This issue introduces a group of scavengers who are depicted as more traditionally alien than most of the established Star Wars races.


Um, Actually
It’s said here that tauntauns eat small rodent like creatures called ice scrabbles; later reference material lists them as herbivores.


Wedge also seems to imply that Hoth, like Tatooine, is part of two-sun binary system; this is not the case.

Austin's Analysis
Putting the aside the continuity error that mistakes Wedge for Biggs (and Biggs for someone who is still alive), it's kind of surprising the series didn't do this kind of story more often. Given the (mostly understandable) limitations LucasFilm placed on the creators involving what they could and couldn't do with the main characters and overall narrative, putting one of the minor characters from the films (one who, presumably, LucasFilm was more hands off regarding) into the spotlight seems like a no-brainer. Wedge is the perfect example of that kind of character - even if his fame amongst fandom is a more recent thing - but it would work for any of the variety of characters hanging around in the background of scenes whom were later named by action figures, books, etc. Michelinie did something similar with Shira Brie - creating an original character to interact with the main movie characters, one who could actually develop and experience a character arc (and Duffy will do it herself after Jedi as well) - but the same idea could apply to an existing, minor character.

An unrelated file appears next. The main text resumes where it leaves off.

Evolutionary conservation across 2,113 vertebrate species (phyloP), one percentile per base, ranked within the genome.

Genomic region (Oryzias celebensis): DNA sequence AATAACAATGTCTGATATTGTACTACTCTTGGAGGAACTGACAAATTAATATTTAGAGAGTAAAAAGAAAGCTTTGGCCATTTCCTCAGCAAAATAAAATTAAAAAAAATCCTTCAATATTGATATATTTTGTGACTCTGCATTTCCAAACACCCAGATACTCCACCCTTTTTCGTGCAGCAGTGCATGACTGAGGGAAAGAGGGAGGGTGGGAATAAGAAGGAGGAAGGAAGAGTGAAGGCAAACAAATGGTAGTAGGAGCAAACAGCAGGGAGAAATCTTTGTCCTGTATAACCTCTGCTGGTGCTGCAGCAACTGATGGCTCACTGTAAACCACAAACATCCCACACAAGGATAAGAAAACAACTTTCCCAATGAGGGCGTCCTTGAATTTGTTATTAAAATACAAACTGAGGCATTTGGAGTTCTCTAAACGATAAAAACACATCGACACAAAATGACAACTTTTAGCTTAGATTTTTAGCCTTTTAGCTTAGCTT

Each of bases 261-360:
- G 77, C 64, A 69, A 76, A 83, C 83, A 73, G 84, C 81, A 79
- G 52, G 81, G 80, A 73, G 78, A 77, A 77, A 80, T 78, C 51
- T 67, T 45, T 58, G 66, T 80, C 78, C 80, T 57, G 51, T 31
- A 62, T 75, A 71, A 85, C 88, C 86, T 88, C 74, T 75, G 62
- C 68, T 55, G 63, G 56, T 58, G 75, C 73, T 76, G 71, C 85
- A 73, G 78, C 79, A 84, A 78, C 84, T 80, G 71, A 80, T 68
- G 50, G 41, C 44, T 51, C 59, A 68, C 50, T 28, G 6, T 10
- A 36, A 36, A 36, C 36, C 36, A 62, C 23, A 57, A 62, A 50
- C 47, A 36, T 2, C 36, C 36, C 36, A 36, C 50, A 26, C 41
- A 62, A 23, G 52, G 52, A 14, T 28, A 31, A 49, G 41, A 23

But for whatever reason, the series doesn't go to this well very often. Even here, the Wedge-centric tale is a fill-in, rather than a part of the ongoing narrative. It's perfectly fine, featuring some of the broader sci-fi elements that characterized Goodwin's run (it wouldn't be surprising if this had been sitting in a drawer since right after Empire) and crisp, clean art, but it stands as something of a missed opportunity for the series, featuring a character who would have been a natural fit for a main character working alongside Luke and Leia and Han, but who enjoyed a bit more narrative freedom as a result of not being them.

Next Issue
The Battle of Endor unfolds in Return of the Jedi #4!

Like what you read? Then support us on Patreon!

2 comments:

  1. This must’ve been inventoried for a while, because McDonnell was in the midst of that Iron Man run when it was published and his stuff there looks much better. Funny that McDonnell and the Michelinie & Layton team each had notable stretches on that series but only worked together on McDonnell’s first issue, #151, a short time before his proper run started. I wonder if that’s around when this was done and whether Michelinie’s experience with McDonnell on one gig led him to suggest the other.

    ReplyDelete
  2. In that panel showing the alien scavengers, there is a neat little ground vehicle between the foreground aliens and the background transport... it's actually one of Kenner's Mini-Rigs made for their Star Wars action figure line, called the MLC-3 (Mobile Laser Cannon). I had the toy at the time this issue was published, and recognized it right away. Neat cross-over on the artist's part!
    Craig R.

    ReplyDelete

Comment. Please. Love it? Hate it? Are mildly indifferent to it? Let us know!